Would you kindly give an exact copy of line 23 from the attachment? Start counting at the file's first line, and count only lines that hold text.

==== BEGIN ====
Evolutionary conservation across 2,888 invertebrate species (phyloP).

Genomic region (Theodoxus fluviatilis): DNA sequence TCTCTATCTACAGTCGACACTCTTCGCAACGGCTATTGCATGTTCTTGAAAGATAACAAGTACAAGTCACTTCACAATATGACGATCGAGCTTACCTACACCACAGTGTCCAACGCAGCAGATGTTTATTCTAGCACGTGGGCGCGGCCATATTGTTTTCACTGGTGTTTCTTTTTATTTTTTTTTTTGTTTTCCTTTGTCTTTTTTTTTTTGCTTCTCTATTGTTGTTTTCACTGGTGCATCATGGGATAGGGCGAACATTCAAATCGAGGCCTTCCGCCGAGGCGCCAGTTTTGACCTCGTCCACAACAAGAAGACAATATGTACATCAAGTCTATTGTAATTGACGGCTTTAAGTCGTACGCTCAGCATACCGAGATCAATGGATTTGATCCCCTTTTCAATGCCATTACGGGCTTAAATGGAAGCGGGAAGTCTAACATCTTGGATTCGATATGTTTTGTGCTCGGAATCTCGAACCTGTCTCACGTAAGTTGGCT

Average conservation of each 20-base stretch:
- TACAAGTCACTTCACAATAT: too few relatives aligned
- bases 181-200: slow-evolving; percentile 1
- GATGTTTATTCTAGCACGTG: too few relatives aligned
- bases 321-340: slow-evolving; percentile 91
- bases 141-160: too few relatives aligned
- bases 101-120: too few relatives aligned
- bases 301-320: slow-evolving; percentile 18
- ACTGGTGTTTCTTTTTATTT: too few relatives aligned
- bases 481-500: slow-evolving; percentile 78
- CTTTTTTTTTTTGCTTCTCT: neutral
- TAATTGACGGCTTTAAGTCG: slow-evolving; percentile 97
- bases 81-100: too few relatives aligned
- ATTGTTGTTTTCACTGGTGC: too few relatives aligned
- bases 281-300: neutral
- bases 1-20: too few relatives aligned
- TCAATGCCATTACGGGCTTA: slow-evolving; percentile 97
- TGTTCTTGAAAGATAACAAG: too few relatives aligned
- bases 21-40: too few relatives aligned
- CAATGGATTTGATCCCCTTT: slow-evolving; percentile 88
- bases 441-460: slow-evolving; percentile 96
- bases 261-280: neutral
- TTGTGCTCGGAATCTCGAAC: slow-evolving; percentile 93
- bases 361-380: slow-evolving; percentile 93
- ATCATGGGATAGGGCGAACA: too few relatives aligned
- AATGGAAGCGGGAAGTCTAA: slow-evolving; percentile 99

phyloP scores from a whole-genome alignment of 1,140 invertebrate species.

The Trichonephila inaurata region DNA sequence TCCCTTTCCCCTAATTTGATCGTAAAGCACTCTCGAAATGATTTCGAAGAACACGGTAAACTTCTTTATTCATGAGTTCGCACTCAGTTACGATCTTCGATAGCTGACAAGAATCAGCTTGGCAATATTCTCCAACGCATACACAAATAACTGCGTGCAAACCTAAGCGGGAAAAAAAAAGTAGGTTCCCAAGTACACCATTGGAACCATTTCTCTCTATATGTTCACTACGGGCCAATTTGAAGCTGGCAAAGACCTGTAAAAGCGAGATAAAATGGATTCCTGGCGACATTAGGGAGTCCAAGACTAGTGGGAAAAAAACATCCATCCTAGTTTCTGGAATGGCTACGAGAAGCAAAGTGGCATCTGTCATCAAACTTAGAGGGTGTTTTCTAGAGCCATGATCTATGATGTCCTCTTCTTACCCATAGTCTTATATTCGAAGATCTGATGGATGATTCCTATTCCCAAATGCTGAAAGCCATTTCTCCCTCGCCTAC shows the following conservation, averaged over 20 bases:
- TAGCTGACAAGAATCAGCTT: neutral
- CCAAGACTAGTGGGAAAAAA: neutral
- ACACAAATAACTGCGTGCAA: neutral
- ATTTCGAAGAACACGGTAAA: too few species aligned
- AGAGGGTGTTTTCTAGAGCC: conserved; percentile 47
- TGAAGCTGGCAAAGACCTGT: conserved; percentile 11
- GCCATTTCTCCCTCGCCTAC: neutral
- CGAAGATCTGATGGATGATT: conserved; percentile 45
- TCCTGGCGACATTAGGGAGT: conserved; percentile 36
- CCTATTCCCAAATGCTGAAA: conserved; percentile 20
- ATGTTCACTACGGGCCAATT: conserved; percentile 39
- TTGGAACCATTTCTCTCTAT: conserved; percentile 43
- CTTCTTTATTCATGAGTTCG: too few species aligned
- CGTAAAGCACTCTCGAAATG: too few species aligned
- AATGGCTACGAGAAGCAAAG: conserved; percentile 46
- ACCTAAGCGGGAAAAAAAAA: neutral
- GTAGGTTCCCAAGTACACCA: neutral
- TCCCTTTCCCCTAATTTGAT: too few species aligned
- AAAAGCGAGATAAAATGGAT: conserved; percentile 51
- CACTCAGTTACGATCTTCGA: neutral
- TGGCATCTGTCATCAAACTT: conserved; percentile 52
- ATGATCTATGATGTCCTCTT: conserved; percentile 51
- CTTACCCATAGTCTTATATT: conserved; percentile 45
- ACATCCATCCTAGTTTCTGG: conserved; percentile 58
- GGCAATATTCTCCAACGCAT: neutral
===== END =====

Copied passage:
- bases 441-460: slow-evolving; percentile 96